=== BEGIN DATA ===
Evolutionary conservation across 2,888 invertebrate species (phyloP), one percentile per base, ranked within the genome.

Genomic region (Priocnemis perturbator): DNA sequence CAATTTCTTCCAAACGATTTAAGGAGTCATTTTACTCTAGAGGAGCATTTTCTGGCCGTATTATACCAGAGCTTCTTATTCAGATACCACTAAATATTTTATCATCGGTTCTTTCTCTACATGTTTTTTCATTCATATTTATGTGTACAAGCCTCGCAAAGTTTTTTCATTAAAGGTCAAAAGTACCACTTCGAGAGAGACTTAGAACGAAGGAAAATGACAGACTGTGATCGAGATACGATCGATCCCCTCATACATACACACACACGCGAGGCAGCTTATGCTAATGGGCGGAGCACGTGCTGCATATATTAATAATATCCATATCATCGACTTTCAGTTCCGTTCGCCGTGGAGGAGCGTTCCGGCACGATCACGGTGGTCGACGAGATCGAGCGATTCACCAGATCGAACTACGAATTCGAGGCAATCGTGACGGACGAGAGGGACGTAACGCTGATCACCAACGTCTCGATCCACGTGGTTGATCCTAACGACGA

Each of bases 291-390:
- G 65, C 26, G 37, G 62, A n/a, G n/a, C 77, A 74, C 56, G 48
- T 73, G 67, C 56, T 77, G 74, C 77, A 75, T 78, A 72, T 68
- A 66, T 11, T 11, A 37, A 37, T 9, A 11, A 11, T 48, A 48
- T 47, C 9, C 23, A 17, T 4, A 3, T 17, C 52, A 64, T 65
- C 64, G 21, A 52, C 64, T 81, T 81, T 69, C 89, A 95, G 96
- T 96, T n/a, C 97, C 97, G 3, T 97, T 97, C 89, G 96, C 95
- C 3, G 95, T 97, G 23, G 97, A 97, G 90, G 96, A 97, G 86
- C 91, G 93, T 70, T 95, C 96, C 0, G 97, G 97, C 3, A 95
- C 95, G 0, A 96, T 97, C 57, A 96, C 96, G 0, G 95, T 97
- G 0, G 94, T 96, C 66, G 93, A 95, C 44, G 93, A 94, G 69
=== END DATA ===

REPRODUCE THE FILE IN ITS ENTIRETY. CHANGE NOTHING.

Evolutionary conservation across 2,888 invertebrate species (phyloP), one percentile per base, ranked within the genome.

Genomic region (Priocnemis perturbator): DNA sequence CAATTTCTTCCAAACGATTTAAGGAGTCATTTTACTCTAGAGGAGCATTTTCTGGCCGTATTATACCAGAGCTTCTTATTCAGATACCACTAAATATTTTATCATCGGTTCTTTCTCTACATGTTTTTTCATTCATATTTATGTGTACAAGCCTCGCAAAGTTTTTTCATTAAAGGTCAAAAGTACCACTTCGAGAGAGACTTAGAACGAAGGAAAATGACAGACTGTGATCGAGATACGATCGATCCCCTCATACATACACACACACGCGAGGCAGCTTATGCTAATGGGCGGAGCACGTGCTGCATATATTAATAATATCCATATCATCGACTTTCAGTTCCGTTCGCCGTGGAGGAGCGTTCCGGCACGATCACGGTGGTCGACGAGATCGAGCGATTCACCAGATCGAACTACGAATTCGAGGCAATCGTGACGGACGAGAGGGACGTAACGCTGATCACCAACGTCTCGATCCACGTGGTTGATCCTAACGACGA

Each of bases 291-390:
- G 65, C 26, G 37, G 62, A n/a, G n/a, C 77, A 74, C 56, G 48
- T 73, G 67, C 56, T 77, G 74, C 77, A 75, T 78, A 72, T 68
- A 66, T 11, T 11, A 37, A 37, T 9, A 11, A 11, T 48, A 48
- T 47, C 9, C 23, A 17, T 4, A 3, T 17, C 52, A 64, T 65
- C 64, G 21, A 52, C 64, T 81, T 81, T 69, C 89, A 95, G 96
- T 96, T n/a, C 97, C 97, G 3, T 97, T 97, C 89, G 96, C 95
- C 3, G 95, T 97, G 23, G 97, A 97, G 90, G 96, A 97, G 86
- C 91, G 93, T 70, T 95, C 96, C 0, G 97, G 97, C 3, A 95
- C 95, G 0, A 96, T 97, C 57, A 96, C 96, G 0, G 95, T 97
- G 0, G 94, T 96, C 66, G 93, A 95, C 44, G 93, A 94, G 69